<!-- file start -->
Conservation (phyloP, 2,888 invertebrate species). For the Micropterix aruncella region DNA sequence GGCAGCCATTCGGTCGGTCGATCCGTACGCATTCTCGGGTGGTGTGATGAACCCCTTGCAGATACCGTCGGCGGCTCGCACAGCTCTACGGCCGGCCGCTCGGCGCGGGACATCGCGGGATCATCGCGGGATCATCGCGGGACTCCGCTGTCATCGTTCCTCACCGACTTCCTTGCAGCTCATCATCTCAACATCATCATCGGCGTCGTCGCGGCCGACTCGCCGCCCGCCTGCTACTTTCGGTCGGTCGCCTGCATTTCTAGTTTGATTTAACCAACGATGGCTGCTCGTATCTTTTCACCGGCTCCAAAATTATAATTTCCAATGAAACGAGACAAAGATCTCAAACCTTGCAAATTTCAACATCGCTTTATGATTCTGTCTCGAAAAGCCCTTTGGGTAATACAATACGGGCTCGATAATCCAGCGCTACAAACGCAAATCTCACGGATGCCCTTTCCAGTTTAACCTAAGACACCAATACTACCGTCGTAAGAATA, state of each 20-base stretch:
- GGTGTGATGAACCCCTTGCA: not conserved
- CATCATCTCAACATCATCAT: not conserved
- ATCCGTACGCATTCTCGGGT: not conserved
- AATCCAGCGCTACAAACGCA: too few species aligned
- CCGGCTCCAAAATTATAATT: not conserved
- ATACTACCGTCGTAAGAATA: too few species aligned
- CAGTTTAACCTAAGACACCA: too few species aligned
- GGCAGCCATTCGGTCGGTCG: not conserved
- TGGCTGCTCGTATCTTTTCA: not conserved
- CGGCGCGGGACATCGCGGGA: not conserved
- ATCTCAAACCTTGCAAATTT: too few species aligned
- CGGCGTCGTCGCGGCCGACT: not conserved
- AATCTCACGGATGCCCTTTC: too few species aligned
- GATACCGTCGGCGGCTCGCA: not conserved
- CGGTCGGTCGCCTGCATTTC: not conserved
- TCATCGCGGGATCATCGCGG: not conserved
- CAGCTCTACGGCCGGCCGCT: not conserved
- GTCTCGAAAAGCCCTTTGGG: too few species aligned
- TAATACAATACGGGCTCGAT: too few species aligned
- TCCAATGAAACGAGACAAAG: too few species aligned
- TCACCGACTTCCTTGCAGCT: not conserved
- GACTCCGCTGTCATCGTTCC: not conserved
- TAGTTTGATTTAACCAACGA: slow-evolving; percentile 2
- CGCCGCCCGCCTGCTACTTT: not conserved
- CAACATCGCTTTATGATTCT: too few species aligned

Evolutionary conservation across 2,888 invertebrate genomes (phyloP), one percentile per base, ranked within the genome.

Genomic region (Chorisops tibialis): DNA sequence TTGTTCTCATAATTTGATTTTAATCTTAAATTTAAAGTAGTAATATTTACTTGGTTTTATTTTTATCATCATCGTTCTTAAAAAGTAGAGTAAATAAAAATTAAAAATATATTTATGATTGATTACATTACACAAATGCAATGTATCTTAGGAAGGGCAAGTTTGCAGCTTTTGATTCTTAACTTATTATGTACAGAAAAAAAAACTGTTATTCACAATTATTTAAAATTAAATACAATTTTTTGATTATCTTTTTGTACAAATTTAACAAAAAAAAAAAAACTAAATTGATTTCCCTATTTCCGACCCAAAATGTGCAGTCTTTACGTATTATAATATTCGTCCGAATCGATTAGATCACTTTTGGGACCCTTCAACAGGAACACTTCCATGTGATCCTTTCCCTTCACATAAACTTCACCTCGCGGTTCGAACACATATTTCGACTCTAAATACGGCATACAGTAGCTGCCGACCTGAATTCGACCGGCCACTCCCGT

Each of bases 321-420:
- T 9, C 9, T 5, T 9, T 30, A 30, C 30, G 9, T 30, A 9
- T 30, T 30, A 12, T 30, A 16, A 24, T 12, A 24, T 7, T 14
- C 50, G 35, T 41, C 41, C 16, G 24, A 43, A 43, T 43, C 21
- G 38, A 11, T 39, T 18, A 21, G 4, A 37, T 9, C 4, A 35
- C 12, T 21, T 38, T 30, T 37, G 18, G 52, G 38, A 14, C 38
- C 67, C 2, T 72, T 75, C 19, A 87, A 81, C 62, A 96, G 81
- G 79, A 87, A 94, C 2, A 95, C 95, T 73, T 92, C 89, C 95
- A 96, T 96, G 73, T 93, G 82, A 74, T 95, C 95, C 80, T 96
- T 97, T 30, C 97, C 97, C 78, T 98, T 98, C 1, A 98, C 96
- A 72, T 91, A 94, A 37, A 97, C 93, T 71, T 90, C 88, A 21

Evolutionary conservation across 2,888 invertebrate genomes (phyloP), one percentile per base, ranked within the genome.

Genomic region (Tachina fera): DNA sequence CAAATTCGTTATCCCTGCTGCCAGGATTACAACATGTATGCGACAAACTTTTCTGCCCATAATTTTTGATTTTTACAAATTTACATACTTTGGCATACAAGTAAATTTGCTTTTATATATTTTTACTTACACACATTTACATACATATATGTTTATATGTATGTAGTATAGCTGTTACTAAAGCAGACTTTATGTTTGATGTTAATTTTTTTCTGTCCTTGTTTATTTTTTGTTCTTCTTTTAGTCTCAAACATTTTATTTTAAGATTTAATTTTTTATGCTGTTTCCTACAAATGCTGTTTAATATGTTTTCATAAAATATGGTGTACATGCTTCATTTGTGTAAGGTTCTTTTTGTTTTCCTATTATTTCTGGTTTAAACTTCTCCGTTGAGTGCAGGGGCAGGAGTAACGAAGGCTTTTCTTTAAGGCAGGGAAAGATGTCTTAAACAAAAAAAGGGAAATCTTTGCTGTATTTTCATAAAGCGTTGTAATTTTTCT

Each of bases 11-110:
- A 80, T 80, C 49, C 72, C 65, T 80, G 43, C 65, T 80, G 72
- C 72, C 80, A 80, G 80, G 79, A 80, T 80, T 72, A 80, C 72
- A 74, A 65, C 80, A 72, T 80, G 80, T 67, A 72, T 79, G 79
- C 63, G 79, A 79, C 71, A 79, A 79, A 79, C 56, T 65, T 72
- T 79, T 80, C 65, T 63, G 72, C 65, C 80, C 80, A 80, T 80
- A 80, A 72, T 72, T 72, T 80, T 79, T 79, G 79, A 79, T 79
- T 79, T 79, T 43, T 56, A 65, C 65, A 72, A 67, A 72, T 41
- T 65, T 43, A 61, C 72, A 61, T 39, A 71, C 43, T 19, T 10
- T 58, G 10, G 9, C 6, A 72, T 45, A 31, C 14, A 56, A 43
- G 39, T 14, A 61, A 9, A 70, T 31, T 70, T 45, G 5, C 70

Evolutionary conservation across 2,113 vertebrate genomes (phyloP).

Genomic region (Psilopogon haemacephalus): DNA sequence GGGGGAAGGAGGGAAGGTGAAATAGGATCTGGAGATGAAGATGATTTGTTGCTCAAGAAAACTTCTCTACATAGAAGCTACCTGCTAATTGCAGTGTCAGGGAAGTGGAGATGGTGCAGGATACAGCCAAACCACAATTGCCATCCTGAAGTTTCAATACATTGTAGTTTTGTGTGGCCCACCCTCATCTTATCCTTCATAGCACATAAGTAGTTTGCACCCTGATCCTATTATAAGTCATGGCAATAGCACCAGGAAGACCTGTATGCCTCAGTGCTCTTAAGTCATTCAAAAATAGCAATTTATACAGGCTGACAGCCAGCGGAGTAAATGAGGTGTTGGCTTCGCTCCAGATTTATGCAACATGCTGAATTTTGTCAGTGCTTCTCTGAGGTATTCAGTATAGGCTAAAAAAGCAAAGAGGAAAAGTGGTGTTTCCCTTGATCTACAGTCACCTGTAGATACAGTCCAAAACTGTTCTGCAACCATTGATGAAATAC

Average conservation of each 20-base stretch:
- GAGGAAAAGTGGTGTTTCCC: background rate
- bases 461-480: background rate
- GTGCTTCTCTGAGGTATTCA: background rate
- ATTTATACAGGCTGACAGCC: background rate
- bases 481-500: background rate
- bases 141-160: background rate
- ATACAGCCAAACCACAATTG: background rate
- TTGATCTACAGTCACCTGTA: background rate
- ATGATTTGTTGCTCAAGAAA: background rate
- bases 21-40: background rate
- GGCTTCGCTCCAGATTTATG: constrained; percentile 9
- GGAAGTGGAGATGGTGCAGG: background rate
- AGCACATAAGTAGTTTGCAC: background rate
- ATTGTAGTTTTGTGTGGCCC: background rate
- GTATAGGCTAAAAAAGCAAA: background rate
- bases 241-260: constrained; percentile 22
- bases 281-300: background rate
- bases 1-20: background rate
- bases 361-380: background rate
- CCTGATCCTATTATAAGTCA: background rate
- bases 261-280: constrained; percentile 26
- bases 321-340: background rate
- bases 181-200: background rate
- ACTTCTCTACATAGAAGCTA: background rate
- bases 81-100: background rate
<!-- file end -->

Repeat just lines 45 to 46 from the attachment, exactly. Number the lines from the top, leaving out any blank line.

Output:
- A 74, A 65, C 80, A 72, T 80, G 80, T 67, A 72, T 79, G 79
- C 63, G 79, A 79, C 71, A 79, A 79, A 79, C 56, T 65, T 72